Two Chinese men have arrived in Taiwan in the past week, the latest on Wednesday, using small dinghies purchased online and reportedly attempting to escape communism.
The back-to-back cases of communist refugee balseros — the Spanish-language term popularized by Cuban refugees in the 1990s — is an embarrassment for China, which falsely claimed to eradicate poverty this year and invests heavily in state media claiming its citizens live happily under communist totalitarianism. Chinese officials are already facing controversy over the criminal prosecution of a group of Hong Kong citizens who attempted a similar flight from the formerly autonomous city in the aftermath of Beijing illegally imposing a “national security” law on Hong Kong that prescribes a minimum ten-year prison sentence on dissidents for crimes such as “subversion of state power.”
Hong Kong’s Apple Daily — an anti-communist newspaper founded by a refugee who fled China by smuggling himself into a fishing boat — identified the latest arrival in Taiwan as a man named “Jiang” (spelled in other reports “Chiang”) who reportedly said he made the perilous maritime trip out of Fujian province seeing “freedom and equality” in sovereign, democratic Taiwan.
“Surnamed Jiang, the man rowed for five hours, before he was detected by radar and intercepted by Taiwan coastguards. He also claimed that he made the dangerous trip in pursuit of democracy and freedom in the self-governed island,” Apple Daily reported.
The man reportedly arrived in Taiwanese waters outside the Kinmen Islands, about a mile from the nearest Chinese territory, when Taiwanese authorities spied his makeshift boat and immediately apprehended him. Taipei is currently investigating the man to confirm his claim that he is a genuine refugee of the communist dictatorship and isolating him to ensure that he does not test positive for Chinese coronavirus and, if so, that he does not infect others. Taiwan News noted that the man brought pork dumplings with him on the voyage that were “immediately destroyed” given the outbreak of Asian swine flu in China at the moment.
Taiwan News offered other details on Jiang’s journey, including his claim that he is originally from Guangxi province, at least 500 miles away, and in his 20s. Jiang reportedly claimed he bought his raft online and that he “wanted to come” to the country. The outlet noted he will face criminal prosecution for violating immigration laws and will be undergoing quarantine to prevent the spread of Chinese coronavirus.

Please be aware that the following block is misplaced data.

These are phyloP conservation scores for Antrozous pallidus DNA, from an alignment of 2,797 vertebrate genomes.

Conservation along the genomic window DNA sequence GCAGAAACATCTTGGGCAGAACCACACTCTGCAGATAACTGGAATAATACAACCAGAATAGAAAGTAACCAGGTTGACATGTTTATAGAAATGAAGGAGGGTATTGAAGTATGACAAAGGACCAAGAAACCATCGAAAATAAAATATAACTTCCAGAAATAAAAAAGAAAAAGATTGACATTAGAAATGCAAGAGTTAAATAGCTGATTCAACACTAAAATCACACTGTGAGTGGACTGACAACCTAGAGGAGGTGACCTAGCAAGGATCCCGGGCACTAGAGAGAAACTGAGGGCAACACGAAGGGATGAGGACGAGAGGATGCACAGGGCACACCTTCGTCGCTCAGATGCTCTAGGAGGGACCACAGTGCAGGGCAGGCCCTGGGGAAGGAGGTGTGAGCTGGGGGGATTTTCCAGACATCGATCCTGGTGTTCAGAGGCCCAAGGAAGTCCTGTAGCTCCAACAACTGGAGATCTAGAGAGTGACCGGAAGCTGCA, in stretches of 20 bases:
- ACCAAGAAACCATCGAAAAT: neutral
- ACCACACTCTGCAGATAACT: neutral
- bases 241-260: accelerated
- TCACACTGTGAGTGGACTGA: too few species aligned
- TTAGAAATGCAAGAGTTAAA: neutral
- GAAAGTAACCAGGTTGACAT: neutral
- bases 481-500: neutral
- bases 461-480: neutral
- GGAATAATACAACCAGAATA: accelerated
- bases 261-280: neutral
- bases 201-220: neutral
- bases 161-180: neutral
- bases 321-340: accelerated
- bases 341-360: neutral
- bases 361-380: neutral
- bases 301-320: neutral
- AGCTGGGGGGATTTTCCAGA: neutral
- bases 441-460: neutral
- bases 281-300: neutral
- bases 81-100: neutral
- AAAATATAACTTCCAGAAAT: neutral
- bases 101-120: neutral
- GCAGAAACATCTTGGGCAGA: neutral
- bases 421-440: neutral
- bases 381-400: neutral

Taiwan has conducted arguably the most successful campaign against the Chinese coronavirus pandemic in the world, largely a testament to Taipei’s distrust of the Communist Party of China. Taiwanese officials warned the World Health Organization (W.H.O.) in December that it had evidence of the spread of an unknown, contagious respiratory disease in China. The W.H.O. disregarded the warning and still claimed the Chinese pathogen was not transmissible from human to human nearly a month later. Much of the world heeded the W.H.O. while Taiwan treated coronavirus infection as a contagious disease.
Despite its proximity to China and its population density, Taiwan has only documented 1,173 cases of Chinese coronavirus since the pandemic began and 12 deaths.
Jiang joins a second man, Zhou, who arrived on April 30. Zhou took the much longer journey between Shishi City, Fujian, and Taiwan’s Taichung Harbor, across the entire 200-mile Taiwan Strait. Zhou, alleged to be in his 30s, reportedly told authorities a similar story as Jiang — that he “yearned” for freedom from communism and that he bought his inflatable raft online. Zhou’s dinghy reportedly featured a motor.
The two men may have chosen similar times for their departures due to the recently concluded May Day holiday. May Day, or International Workers’ Day, is a Marxist holiday to celebrate the deadly legacy of communism. In China, the celebration lasts five days, from May 1-5. Chinese authorities actively encouraged travel during this holiday despite concerns of low coronavirus vaccination rates, which may have made travel by the men to Fujian with rafts less suspicious when crossing provincial lines.
The rafter phenomenon rose to prominence recently for China after the arrest of 12 Hong Kong residents attempting to reach Taiwan, a 400-mile journey, in August. The Chinese Coast Guard arrested them 26 miles away from Hong Kong’s shores. The Communist Party’s legal system sentenced ten of the 12 to up to three years in prison for attempting to flee the dictatorship in December. The remaining two were released into Hong Kong as they were minors at the time of their apprehension.
Refugees fleeing by boat, raft, or other unreliable vessel have become a staple of communist dictatorships. Some studies have estimated that as many as 150,000 Cuban people have died trying to flee the island by boat, including some intentionally drowned by Cuban Communist Party authorities. In recent years, the phenomenon of Venezuelan rafters, many attempting to reach free Caribbean nations like Trinidad and Tobago, has developed in light of two decades of socialist catastrophe in the once prosperous oil-producing nation.